Sramana Mitra: Let me mention a few of the points you discussed. First, you said you have 20,000 devices that you are supporting right now?
Oliver Bussmann: Yes, we have 20,000 iPads. We are the second largest user of iPads. There is only one other, a Korean telecommunications company, with [more, at] 30,000 devices. We have 60,000 employees, so one third of our employees have a tablet.
SM: A third of your employees have a tablet. What third is that? Is that based on any particular job function?
OB: This concerns people on the road. We have salespeople and consultants. We have more than 4,000 salespeople, all of whom have iPads. These are consultants who are doing project work, marketing, executives, and developers who create mobile apps. On top of that we provide choices on the smartphone side between a RIM device, an Android device, or an Apple iPhone.
SM: You talked about 50 iPad or iPhone applications that are in that mix as well. Could you talk a little about the apps that you deployed and what the thinking behind that is?
OB: There are five categories that treat the areas of mobile business intelligence, dashboards, reports, financial sales, and revenue. Everything you need to steer your business. There is also another mega trend here that enables a new user behavior, because we are able to process an immense amount of data using our in-memory technology. You move all the data into a main memory instead of rewriting it on a disk, so you can analyze a massive amount of customer data. That would usually take days. With that you analyze all your information: your financial situation, your revenue situation, and so on on the iPad. And you can see something like email consumption. Email is always up to date, easy to navigate, and easy to use. Usually, after one or two minutes of reading, you move on to the next topic. We will see the same on the business intelligence side. People look at this information multiple times a day because we update it in real time, whenever there is a sales deal. People are working on something and their progress is reflected in the data immediately, so they can steer the business from their tablet. Business intelligence and reporting is the biggest use case that we see on tablets.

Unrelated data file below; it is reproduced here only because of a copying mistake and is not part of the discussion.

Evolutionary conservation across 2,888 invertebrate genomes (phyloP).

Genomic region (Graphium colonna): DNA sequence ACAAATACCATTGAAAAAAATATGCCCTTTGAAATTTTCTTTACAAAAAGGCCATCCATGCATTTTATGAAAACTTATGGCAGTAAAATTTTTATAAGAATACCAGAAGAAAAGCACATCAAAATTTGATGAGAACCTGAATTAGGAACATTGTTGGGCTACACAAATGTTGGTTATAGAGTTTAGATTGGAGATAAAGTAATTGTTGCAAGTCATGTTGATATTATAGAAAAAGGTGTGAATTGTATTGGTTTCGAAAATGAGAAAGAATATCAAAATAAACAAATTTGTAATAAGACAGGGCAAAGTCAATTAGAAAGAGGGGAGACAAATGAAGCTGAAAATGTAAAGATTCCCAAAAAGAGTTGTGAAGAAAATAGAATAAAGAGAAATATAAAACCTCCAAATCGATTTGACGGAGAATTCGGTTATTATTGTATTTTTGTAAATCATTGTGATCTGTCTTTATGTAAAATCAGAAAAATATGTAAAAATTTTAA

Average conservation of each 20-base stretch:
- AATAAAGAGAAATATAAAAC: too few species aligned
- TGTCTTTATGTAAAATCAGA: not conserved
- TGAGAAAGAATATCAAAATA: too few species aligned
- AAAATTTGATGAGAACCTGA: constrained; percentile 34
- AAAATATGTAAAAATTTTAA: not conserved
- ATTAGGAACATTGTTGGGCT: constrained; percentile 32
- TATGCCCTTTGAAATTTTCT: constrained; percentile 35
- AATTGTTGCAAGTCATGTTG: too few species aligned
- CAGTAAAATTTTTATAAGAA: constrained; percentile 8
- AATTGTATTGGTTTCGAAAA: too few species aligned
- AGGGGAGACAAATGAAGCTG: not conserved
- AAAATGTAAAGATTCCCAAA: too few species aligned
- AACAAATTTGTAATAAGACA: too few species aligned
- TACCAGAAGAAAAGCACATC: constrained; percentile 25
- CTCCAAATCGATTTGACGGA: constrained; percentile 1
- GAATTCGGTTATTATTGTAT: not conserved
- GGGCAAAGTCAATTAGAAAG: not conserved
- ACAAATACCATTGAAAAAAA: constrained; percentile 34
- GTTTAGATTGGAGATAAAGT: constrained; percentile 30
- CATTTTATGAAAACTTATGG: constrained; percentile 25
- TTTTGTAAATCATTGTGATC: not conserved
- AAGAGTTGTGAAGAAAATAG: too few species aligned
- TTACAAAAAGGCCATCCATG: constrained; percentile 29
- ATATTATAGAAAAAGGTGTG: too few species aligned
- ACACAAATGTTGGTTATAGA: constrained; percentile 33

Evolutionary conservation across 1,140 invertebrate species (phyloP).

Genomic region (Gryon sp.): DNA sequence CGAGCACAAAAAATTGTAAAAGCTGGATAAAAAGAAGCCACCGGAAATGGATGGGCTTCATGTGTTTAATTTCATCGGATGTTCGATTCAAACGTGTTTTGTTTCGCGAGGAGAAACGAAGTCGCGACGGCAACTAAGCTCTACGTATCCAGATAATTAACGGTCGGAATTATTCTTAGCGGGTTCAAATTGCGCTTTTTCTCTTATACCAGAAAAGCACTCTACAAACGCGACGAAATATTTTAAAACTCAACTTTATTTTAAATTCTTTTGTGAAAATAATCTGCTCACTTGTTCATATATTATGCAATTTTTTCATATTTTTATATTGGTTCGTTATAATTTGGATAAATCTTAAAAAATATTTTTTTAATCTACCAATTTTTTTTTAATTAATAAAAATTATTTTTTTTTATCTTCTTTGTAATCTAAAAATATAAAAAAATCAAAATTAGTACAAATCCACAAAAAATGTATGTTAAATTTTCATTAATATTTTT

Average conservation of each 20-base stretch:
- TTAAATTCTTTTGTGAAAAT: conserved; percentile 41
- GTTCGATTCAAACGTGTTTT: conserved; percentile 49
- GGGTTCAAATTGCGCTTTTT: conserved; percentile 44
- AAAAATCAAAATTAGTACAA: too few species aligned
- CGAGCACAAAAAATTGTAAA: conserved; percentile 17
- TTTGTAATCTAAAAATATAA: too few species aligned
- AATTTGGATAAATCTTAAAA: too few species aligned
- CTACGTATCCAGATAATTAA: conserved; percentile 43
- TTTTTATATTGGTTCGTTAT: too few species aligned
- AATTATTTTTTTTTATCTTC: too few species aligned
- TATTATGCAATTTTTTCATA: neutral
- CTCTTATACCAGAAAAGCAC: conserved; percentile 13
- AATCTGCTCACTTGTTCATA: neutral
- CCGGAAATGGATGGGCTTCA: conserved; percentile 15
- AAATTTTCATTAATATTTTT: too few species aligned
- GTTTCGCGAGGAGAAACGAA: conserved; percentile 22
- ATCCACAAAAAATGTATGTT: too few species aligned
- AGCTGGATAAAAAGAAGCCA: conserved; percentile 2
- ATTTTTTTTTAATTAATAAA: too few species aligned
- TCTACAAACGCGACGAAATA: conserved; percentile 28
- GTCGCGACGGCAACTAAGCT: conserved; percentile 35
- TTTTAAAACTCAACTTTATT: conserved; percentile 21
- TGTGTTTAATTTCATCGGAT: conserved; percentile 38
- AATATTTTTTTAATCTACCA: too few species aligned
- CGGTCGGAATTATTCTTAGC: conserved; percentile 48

The second area is everything around the customer. People in consulting support, for example, have everything when they go to a customer. From customer information, price information, product information, support information, etc., whatever they need to do their job on the road. The third area is all about information management. We have magazine news apps. There is also insight to provide customized news per user group, region, and line of business.
The fourth category is all about business workflows that usually are portal self-services, but they are now available as an app, containing things like shopping carts or vacation requests. You initiate something, then you need approval for it.
The fifth category is productivity apps that help you to do the day-to-day business, like managing important documents. In my case I don’t have any printouts with me anymore. I go from one meeting to another, and I have no PowerPoint printouts, because I have all the documents stored in the private cloud on my mobile device. If there is an update, I immediately have access to it. Unstructured data like [that in] PowerPoint and structured data in dashboards I can access any time. Therefore, I can really manage my business with the tablet. Those are the major areas we see for those mobile apps.